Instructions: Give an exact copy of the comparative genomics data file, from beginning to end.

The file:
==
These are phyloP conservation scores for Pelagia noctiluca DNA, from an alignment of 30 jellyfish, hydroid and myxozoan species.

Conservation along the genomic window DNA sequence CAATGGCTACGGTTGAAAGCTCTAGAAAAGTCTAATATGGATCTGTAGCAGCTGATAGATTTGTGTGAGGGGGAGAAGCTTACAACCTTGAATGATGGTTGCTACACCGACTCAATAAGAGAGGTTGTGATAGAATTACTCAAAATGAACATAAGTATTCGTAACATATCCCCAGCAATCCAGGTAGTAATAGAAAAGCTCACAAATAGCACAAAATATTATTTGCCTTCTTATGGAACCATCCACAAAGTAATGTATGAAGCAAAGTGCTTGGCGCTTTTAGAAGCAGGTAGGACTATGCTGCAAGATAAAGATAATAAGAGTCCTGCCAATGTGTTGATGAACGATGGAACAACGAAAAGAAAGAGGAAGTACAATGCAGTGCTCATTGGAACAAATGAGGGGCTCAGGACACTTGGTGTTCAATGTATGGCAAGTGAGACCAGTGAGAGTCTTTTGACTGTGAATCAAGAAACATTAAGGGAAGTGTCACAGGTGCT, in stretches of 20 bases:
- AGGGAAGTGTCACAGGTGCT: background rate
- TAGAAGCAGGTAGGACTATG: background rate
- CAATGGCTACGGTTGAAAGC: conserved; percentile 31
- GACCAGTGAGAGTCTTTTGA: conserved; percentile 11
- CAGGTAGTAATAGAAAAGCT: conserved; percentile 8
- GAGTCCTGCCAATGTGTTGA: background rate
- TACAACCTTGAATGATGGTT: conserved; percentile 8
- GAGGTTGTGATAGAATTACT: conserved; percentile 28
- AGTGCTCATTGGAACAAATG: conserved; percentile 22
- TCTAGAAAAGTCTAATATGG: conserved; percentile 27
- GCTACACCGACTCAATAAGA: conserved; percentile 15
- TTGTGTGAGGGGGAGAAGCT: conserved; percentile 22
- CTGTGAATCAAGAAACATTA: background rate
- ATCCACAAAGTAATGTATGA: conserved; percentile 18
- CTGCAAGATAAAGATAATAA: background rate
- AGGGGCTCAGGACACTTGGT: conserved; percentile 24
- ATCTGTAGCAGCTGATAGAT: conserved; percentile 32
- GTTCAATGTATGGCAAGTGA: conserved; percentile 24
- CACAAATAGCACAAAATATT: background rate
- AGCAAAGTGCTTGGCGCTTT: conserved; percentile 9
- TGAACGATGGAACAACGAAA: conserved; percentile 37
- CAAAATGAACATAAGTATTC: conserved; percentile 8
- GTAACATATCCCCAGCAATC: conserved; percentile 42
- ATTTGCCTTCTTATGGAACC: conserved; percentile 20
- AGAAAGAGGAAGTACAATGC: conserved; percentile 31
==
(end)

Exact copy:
These are phyloP conservation scores for Pelagia noctiluca DNA, from an alignment of 30 jellyfish, hydroid and myxozoan species.

Conservation along the genomic window DNA sequence CAATGGCTACGGTTGAAAGCTCTAGAAAAGTCTAATATGGATCTGTAGCAGCTGATAGATTTGTGTGAGGGGGAGAAGCTTACAACCTTGAATGATGGTTGCTACACCGACTCAATAAGAGAGGTTGTGATAGAATTACTCAAAATGAACATAAGTATTCGTAACATATCCCCAGCAATCCAGGTAGTAATAGAAAAGCTCACAAATAGCACAAAATATTATTTGCCTTCTTATGGAACCATCCACAAAGTAATGTATGAAGCAAAGTGCTTGGCGCTTTTAGAAGCAGGTAGGACTATGCTGCAAGATAAAGATAATAAGAGTCCTGCCAATGTGTTGATGAACGATGGAACAACGAAAAGAAAGAGGAAGTACAATGCAGTGCTCATTGGAACAAATGAGGGGCTCAGGACACTTGGTGTTCAATGTATGGCAAGTGAGACCAGTGAGAGTCTTTTGACTGTGAATCAAGAAACATTAAGGGAAGTGTCACAGGTGCT, in stretches of 20 bases:
- AGGGAAGTGTCACAGGTGCT: background rate
- TAGAAGCAGGTAGGACTATG: background rate
- CAATGGCTACGGTTGAAAGC: conserved; percentile 31
- GACCAGTGAGAGTCTTTTGA: conserved; percentile 11
- CAGGTAGTAATAGAAAAGCT: conserved; percentile 8
- GAGTCCTGCCAATGTGTTGA: background rate
- TACAACCTTGAATGATGGTT: conserved; percentile 8
- GAGGTTGTGATAGAATTACT: conserved; percentile 28
- AGTGCTCATTGGAACAAATG: conserved; percentile 22
- TCTAGAAAAGTCTAATATGG: conserved; percentile 27
- GCTACACCGACTCAATAAGA: conserved; percentile 15
- TTGTGTGAGGGGGAGAAGCT: conserved; percentile 22
- CTGTGAATCAAGAAACATTA: background rate
- ATCCACAAAGTAATGTATGA: conserved; percentile 18
- CTGCAAGATAAAGATAATAA: background rate
- AGGGGCTCAGGACACTTGGT: conserved; percentile 24
- ATCTGTAGCAGCTGATAGAT: conserved; percentile 32
- GTTCAATGTATGGCAAGTGA: conserved; percentile 24
- CACAAATAGCACAAAATATT: background rate
- AGCAAAGTGCTTGGCGCTTT: conserved; percentile 9
- TGAACGATGGAACAACGAAA: conserved; percentile 37
- CAAAATGAACATAAGTATTC: conserved; percentile 8
- GTAACATATCCCCAGCAATC: conserved; percentile 42
- ATTTGCCTTCTTATGGAACC: conserved; percentile 20
- AGAAAGAGGAAGTACAATGC: conserved; percentile 31